To own an old house is to own a window on the past. Emily Eig and Judith Robinson help you open it.
Operating out of a three-room, third-floor M Street walkup sandwiched between the Astor Restaurant and the Pluto Deli, they trace building pedigrees for a increasing number of renovation-minded homeowners, writing the history of the District of Columbia one house at a time.
It's a growing calling. Spurred by the incentives for historic renovation contained in the 1981 tax bill, half a dozen firms and individuals are currently at work in the city sifting deeds and property records for clues to the lives and lessons of Washington lots and row houses.
Their clients are the inner city's swelling affluent minority of childless couples and small families; house-proud bachelors and those eternally curious students of architecture and history willing to pay $300 to $500 to document a piece of the past.
"Actually, it can cost more than that," says Eig, an architectural history graduate of Brandeis and former intern at the National Trust for Historic Preservation. "We're like private detectives. We charge by the hour because we never know how long it will take or what we'll find."
"It's also like doing the family tree," says Ruth Anne Overbeck, who has done similar work on Capitol Hill for a decade. "You stand as big a chance of finding what you don't want as what you do."
Robinson remembers one couple, both lawyers, who renovated a rundown house at 1763 R St. NW, grew curious about it and commissioned a history. They knew the building had been a school at one time and had later been used by the Salvation Army. She and Eig, however, discovered that before that the house had been owned by a Supreme Court justice around the turn of the century--a friend of William Howard Taft, who had been a frequent visitor.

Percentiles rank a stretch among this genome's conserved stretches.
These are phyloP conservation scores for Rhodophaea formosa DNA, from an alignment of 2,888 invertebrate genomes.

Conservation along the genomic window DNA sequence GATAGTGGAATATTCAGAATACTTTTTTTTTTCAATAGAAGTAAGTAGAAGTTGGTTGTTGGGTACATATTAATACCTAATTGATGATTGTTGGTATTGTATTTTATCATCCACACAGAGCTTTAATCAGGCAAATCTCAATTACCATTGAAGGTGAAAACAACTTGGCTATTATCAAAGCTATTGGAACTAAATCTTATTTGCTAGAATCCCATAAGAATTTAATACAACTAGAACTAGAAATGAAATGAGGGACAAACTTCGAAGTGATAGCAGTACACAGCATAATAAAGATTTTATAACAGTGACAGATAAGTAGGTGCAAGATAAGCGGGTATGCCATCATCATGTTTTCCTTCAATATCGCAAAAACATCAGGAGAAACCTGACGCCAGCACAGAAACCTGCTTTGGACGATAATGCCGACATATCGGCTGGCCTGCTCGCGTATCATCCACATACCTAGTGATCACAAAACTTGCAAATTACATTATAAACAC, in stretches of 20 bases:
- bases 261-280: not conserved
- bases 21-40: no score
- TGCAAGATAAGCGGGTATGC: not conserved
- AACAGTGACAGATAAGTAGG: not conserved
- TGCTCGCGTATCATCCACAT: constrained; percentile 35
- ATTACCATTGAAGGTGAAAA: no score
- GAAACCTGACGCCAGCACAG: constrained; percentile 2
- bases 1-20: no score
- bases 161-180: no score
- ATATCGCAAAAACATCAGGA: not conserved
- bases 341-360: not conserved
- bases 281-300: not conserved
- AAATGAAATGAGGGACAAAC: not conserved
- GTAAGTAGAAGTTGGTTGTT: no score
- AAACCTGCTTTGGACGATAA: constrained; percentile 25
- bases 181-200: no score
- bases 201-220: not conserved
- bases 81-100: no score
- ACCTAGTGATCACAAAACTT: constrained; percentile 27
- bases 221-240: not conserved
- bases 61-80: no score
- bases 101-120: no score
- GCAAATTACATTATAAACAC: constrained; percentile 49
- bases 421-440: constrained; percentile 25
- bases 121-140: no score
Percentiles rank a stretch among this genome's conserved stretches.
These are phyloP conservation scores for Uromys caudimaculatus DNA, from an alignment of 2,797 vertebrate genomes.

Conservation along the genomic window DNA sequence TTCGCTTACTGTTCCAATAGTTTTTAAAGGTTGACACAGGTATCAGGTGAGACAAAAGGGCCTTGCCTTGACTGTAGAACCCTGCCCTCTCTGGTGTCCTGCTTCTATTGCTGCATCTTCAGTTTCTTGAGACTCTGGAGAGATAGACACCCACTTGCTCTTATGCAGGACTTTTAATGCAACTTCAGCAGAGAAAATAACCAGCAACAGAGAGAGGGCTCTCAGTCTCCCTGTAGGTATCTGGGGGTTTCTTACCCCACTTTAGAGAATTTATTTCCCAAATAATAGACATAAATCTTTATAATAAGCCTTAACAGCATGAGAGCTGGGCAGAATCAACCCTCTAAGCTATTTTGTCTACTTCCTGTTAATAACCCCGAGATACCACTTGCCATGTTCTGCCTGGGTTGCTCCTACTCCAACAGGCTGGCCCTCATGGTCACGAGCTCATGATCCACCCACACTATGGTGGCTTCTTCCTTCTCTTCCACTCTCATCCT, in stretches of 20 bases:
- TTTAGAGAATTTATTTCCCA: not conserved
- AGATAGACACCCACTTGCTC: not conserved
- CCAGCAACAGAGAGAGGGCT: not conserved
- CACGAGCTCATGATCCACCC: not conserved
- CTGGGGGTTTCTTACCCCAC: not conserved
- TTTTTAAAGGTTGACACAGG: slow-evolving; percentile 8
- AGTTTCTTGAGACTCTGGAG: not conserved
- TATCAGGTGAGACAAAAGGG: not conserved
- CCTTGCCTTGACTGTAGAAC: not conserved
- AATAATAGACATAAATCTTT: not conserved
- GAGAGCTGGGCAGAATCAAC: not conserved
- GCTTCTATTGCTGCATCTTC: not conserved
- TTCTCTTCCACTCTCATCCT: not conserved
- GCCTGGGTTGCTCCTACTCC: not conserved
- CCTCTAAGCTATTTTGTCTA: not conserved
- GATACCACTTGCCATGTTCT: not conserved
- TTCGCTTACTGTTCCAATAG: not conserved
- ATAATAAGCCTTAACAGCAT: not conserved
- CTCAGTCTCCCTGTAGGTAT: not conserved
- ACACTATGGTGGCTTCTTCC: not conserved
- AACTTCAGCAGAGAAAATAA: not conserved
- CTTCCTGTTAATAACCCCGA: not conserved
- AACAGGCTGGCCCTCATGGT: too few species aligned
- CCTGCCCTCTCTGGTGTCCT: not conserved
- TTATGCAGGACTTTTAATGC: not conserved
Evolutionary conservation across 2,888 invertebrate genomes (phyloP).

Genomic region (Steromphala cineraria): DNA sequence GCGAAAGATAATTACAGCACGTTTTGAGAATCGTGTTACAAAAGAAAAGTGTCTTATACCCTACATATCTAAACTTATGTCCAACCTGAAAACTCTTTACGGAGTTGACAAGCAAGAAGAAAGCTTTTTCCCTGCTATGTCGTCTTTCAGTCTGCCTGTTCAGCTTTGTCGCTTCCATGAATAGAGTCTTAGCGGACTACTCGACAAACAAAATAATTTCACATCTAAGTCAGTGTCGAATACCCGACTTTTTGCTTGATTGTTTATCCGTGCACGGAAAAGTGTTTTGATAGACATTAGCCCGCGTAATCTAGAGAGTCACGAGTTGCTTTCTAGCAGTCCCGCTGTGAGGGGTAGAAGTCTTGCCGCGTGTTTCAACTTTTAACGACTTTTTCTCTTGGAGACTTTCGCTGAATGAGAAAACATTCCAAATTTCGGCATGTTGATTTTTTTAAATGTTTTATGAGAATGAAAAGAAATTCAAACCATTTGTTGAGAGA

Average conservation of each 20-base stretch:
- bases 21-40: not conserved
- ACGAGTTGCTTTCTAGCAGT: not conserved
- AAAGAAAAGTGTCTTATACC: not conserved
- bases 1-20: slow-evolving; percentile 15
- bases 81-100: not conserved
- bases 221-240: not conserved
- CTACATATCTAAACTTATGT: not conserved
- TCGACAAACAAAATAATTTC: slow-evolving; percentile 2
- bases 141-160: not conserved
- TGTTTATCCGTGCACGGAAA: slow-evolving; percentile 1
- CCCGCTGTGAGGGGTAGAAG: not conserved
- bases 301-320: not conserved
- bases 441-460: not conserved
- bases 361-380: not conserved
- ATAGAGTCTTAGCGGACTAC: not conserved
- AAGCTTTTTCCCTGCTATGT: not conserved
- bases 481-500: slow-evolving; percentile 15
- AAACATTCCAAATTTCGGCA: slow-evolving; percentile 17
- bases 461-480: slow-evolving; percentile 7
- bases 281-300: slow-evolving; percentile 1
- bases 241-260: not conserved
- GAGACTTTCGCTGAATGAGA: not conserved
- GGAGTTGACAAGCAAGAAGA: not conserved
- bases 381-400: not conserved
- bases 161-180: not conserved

"The lawyer was just delighted," Robinson remembers. "He told us his avocation was reading up on Supreme Court justices of the past, and he was really pleased one had lived in his house."
But they might have found a madam or bootlegger instead. In one search, Eig and Robinson found a published report of a Foggy Bottom body snatcher who mistakenly sold a medical school his wife's still-breathing form.
"One out of 10 houses on Capitol Hill has been pointed out some time by a cabdriver or neighbor as the spot some president visited to see his mistress," says Overbeck, whose firm is Washington Perspectives. "Those reports never check out."
The more common reality, the historians say, is to discover only the names of unchronicled lives--respectable middle- or working-class people, often immigrants, who drifted to Washington in the last half of the 19th Century, built a house and lived and died leaving little record behind.
But sometimes the researchers find extraordinary details in unexpected places. Overbeck remembers finding that one Capitol Hill house was built before the Civil War by a freed black carpenter of obvious and exceptional skill.
"He had been living in the District even before he was freed, probably contracted out by his owner who lived in Maryland. Then he was freed, and we found records of his manumission papers and everything," she said.
One of her clients, Cindy Janke, a director of the Victorian Society, commissioned a history as a 1979 birthday present for her husband, John, a Capitol Hill real estate broker. Their house, a tall brick Victorian at 401 11th St. NE, sits back from the property line and "just looked different from the houses around it," Janke says.
He traced the house history himself through the beginnings of the city's building permits in 1877 without finding any real clue to its age or origins. One puzzle was a pair of enormous windows--42 inches wide by 6 feet high--with a single pane of glass in each sash.
"They just didn't look right," Janke remembers, "but we couldn't imagine what had been there before."